Financial services in Nigeria

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  • Sir I am direct to a lessor who is capable of delivering BG/SBLC/MTN for lease which can be used in all forms of projects. Our banking instrument are fully cash backed hence can be transferred from one banking co-ordinate to another banking co-ordinate. We can carry out any bank to bank swift in accordance to our working procedures. we deal with the direct principal, brokers and mandate With a bank instrument you can establish line of credit with your bank or secure loan for your projects in which our bank instrument will serve a collateral in your bank to fund your project. Our leasing fee is 3.0% and brokers commission is (0.5%+x%), My commission is closed at 0.5% on the the lessor side while the X% is the lessee broker's commission hence the commission can be determined by the lessee broker. There is room for negotiation with our prices Mr Ronald Rajnesh Gounder Email:grounesh.advisory@outlook.com grounesh.advisory@yahoo.com Skype:grounesh.advisory
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Financial services in Nigeria

  1. 1. Nigerian  Financial  Services   A  snapshot  
  2. 2. What  this  isn’t  ᵠ  A  comprehensive  industry  overview  an  analysis  of   the  entire  financial  services  industry  in  Nigeria  ᵠ  An  in-­‐depth  competitive  review  of  all  the  sectors  in   which  you  play  ᵠ  A  primer  on  ARM  and  the  Nigerian  marketplace  
  3. 3. What  this  is  ᵠ  An  overview  of  the  big  stories  with  system     wide  implications  ᵠ  A  snapshot  of  current  events  that  are  likely  to   impact  your  business  in  the  short  to  medium  term  
  4. 4. In  Nigeria,  it’s  still  [mostly]  about  Banks  
  5. 5. After  the  crisis   ᵠ  Tightening  of  risk  management   procedures  led  to  a  lot  less  liquidity   in  the  marketplace   ᵠ  Companies  increasingly  turning  to   private  equity  as  a  source  of   funding   ᵠ  Shook  confidence  in  the  stock   market  (revealed  the  extent  to   which  the  ‘success’  was  driven  by   bad  loans)   ᵠ  Nigerian  brokers  began  to  take   positions  during  the  bubble;  when   the  crash  came,  a  lot  of  them  ran   into  trouble   ᵠ  Risk  management  now  an   important  niche,  currently  being   filled  by  international  expertise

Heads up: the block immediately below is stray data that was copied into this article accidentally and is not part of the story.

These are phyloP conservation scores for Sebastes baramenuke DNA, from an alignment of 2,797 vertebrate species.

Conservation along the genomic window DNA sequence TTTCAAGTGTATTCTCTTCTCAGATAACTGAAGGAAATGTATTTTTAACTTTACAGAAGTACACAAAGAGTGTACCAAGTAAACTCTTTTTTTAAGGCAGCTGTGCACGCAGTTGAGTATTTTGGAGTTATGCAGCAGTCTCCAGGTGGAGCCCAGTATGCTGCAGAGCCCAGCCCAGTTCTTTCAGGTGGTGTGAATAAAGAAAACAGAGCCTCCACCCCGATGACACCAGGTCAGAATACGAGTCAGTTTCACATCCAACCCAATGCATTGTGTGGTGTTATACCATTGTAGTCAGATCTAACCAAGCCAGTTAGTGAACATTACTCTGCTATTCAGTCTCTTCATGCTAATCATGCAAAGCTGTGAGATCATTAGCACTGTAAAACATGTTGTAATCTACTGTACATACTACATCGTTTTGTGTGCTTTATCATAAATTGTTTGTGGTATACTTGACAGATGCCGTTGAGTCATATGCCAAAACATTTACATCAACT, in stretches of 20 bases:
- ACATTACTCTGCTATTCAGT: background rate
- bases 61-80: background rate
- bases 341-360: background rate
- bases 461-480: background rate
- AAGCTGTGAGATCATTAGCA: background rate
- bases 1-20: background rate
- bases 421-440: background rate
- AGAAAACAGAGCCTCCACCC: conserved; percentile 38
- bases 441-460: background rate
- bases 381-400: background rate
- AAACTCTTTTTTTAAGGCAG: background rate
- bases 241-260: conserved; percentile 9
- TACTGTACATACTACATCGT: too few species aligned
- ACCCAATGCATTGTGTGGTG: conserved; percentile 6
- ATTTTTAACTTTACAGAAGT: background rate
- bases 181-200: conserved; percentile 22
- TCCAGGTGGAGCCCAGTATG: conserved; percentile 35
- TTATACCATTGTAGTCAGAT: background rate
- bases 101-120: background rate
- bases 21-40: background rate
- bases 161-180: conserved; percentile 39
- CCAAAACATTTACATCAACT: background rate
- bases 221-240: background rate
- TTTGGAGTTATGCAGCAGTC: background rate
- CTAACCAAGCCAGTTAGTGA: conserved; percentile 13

6. 6. The  shakeout  continues?  ᵠ  Conventional  wisdom  is  that  further   consolidation  is  likely  in  the  Banking  sector  ᵠ  The  cream  should  rise  to  the  top   ᵠ  Fewer,  stronger,  better  run  institutions   ᵠ  Greater  transparency,  efficiency,  better   service   ᵠ  Deeper  talent  pools  
  7. 7. The  end  of    universal  banking  
  8. 8. The  Americans  are  coming   (well,  actually,  they’re  already  here)  ᵠ  The  big  American  investment  banks   are  setting  up  permanent  shop   ᵠ  Citigroup,  JP  Morgan,  Morgan   Stanley  all  already  have  offices  or   have  plans   ᵠ  Goldman  Sachs  doesn’t  have  an   office  but  is  committing  significant   resources  ᵠ  Means  there  are  enough  large,   private  sector  deals  to  justify  a   permanent  presence  ᵠ  Adding  to  competition,  but  also   mean  more  sophisticated  skill  set   and  deeper  experience  in  the   market  
  9. 9. Legislative  influence:  the  good  &  the  bad   ᵠ  Liberalization  of  restrictions  on   Pension  Funds  would  significantly   deepen  the  pool  money  available   for  investment   ᵠ  Legislation  pending  in  the  House   that  threatens  the  autonomy  of  the   CBN  and  potentially  politicize  fiscal   policy  
  10. 10. Outrageous  behaviour  and  skeletons   coming  out  of  the  closet  ᵠ  The  pension  scandal  ᵠ  The  fuel  subsidy  scandal  ᵠ  The  Otedola/Lawan  scandal  ᵠ  The  financial  services  industry  (especially   the  banks)  are  assumed  complicit  in   some  way  ᵠ  Feeds  a  general  sense  of  distrust  and   uncertainty  ᵠ  Reinforces  the  international  perception   of  uncontrolled  corruption  
  11. 11. …and?  ᵠ  Influx  of  skills,  potential  deepening  of  the  well  should  lead  to  a  more   sophisticated  market   ᵠ  Opportunity  to  lead  the  way  in  complex  transactions,  niche   competencies  ᵠ  Continued  caution  by  banks  remains  an  opportunity  for  private   equity  ᵠ  Continued  softness  in  stock  market  represents  an  opportunity  to   broaden  portfolios  of  wealth  management  clients  ᵠ  A  crowded  marketplace  (in  the  short  term)  means  more   competition,  but  also  an  opportunity  to  leverage  experience,  skill   and  delivery  to  ‘widen  the  gap’  ᵠ  As  always,  in  Nigeria,  there’s  a  hint  of  uncertainty:  CBN’s  autonomy   in  question,  more  surprises  from  the  banking  sector  (and  of  course,   Boko  Haram,  Power  and  all  the  other  macro  issues)  
  12. 12. DALU   Ẹ  SE   NA  GODE  [THANK  YOU]  

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